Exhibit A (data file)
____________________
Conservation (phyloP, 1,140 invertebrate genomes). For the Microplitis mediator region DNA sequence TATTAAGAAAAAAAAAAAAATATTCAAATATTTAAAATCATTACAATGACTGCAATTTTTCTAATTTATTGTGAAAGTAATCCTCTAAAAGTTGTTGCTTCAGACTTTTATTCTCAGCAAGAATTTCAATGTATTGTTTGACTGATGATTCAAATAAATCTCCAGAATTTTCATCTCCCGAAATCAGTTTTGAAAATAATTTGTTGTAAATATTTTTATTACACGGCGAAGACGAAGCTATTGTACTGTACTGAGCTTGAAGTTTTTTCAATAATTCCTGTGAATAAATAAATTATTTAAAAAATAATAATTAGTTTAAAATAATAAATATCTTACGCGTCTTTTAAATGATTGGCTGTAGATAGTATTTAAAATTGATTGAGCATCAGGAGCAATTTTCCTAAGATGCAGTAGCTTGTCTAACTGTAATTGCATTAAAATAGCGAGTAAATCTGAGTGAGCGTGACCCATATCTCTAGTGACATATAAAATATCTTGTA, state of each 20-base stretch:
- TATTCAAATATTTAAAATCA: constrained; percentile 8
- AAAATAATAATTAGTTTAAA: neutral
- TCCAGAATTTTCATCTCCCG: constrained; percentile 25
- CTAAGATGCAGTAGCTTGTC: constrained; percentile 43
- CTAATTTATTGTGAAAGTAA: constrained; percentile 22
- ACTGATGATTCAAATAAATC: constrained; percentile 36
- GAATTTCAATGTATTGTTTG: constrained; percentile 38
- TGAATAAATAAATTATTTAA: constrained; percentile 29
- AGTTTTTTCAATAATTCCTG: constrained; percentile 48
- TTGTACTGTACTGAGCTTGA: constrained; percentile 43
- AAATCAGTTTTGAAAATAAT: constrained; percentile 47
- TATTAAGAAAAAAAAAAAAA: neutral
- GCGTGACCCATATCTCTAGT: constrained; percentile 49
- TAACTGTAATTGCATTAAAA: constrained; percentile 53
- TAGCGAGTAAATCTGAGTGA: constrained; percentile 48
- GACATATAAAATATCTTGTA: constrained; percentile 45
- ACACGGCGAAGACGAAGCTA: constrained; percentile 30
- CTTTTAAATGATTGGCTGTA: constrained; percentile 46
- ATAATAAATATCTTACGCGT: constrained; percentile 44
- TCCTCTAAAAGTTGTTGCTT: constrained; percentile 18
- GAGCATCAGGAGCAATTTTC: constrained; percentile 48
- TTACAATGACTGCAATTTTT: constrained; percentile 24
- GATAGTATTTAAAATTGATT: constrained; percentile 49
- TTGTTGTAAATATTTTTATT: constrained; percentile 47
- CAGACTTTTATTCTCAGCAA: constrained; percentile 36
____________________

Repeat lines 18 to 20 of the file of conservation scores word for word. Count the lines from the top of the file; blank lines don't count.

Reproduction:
- ACACGGCGAAGACGAAGCTA: constrained; percentile 30
- CTTTTAAATGATTGGCTGTA: constrained; percentile 46
- ATAATAAATATCTTACGCGT: constrained; percentile 44